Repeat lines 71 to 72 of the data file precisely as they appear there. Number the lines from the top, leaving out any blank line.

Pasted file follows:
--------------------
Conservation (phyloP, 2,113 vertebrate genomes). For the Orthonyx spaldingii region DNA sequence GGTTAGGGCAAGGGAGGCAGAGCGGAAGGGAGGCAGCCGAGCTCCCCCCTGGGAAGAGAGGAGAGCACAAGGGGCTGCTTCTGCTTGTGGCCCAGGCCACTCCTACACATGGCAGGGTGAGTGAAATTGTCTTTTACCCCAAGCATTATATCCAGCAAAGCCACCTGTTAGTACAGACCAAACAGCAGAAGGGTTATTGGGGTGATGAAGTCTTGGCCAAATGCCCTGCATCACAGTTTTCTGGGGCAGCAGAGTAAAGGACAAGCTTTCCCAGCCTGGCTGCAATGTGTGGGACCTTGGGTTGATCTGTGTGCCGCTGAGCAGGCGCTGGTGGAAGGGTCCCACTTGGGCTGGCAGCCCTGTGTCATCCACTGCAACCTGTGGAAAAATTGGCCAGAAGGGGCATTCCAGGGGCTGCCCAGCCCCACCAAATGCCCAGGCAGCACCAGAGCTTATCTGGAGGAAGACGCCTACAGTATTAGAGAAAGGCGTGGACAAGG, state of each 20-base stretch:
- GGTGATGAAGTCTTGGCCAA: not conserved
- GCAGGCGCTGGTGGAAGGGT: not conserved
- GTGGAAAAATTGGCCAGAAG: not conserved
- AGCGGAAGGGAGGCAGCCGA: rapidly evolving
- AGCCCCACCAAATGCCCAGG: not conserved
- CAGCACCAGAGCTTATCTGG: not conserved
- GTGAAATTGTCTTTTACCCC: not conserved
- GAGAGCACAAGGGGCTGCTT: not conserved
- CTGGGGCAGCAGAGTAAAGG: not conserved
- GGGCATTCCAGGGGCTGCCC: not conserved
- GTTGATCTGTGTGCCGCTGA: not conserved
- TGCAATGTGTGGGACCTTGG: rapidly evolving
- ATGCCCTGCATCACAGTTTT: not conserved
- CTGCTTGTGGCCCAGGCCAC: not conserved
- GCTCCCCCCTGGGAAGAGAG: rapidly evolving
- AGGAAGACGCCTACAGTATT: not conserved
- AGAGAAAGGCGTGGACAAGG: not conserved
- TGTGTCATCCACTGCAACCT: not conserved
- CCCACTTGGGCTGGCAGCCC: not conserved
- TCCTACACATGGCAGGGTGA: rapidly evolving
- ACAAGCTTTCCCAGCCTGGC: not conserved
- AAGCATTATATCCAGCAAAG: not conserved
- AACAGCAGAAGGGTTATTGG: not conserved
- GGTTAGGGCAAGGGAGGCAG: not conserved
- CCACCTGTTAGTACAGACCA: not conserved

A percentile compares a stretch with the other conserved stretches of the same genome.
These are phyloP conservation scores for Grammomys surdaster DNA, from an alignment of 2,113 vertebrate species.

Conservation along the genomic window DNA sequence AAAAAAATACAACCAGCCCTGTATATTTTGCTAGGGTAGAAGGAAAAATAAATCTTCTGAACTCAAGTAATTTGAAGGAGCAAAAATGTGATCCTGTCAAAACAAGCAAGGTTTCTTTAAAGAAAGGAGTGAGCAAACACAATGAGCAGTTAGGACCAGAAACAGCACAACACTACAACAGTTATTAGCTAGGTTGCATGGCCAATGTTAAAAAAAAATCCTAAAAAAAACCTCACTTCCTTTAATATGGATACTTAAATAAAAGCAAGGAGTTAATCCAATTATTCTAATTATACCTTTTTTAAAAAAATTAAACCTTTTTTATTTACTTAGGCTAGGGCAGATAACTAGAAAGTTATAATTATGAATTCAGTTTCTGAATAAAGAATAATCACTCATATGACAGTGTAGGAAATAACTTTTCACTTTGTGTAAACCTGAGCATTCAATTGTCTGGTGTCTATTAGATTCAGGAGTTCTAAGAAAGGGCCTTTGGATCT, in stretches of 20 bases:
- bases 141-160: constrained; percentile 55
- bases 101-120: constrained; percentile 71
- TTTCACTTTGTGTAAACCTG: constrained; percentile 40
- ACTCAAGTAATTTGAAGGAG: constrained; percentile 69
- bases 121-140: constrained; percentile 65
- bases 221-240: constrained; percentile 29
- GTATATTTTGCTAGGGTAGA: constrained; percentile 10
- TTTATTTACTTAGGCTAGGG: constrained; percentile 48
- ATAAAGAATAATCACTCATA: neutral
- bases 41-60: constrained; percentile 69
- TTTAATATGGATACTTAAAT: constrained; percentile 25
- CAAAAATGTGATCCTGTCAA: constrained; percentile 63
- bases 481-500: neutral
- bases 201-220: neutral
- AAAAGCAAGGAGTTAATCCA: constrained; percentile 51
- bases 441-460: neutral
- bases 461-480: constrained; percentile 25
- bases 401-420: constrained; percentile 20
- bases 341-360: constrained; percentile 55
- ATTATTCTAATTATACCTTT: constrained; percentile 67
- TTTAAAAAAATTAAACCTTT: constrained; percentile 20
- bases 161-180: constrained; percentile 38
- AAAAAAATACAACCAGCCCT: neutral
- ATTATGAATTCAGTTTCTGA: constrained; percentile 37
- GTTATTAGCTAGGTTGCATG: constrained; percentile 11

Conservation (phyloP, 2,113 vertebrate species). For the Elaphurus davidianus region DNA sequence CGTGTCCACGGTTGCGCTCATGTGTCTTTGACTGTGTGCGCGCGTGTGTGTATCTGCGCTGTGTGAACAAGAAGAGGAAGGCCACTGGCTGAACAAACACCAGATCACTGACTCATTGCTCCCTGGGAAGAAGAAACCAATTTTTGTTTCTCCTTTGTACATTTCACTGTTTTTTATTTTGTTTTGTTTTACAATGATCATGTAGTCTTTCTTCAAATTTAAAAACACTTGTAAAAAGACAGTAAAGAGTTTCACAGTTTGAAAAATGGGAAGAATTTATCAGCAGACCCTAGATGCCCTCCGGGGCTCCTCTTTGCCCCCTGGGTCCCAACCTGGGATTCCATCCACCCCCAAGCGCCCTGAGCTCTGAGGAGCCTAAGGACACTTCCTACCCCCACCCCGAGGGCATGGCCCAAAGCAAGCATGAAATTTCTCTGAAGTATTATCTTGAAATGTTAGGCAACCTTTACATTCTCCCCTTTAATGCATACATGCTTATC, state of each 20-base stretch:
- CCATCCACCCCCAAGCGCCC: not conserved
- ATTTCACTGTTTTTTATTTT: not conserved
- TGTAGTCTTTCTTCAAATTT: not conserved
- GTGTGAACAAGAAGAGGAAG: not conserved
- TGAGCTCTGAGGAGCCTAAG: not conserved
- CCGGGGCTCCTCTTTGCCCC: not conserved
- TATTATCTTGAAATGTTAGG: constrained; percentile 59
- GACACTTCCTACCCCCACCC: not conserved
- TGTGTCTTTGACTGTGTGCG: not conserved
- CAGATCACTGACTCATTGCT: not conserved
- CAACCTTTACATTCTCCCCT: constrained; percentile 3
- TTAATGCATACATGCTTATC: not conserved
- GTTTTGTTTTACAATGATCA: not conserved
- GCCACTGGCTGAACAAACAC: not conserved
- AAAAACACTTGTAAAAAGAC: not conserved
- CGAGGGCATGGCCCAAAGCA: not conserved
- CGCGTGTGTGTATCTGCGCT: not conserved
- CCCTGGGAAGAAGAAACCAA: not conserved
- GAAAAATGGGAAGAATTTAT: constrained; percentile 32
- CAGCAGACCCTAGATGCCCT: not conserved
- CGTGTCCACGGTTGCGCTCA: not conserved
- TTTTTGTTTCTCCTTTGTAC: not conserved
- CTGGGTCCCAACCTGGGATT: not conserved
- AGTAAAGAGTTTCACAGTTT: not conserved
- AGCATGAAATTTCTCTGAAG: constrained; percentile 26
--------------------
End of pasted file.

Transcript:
- CGAGGGCATGGCCCAAAGCA: not conserved
- CGCGTGTGTGTATCTGCGCT: not conserved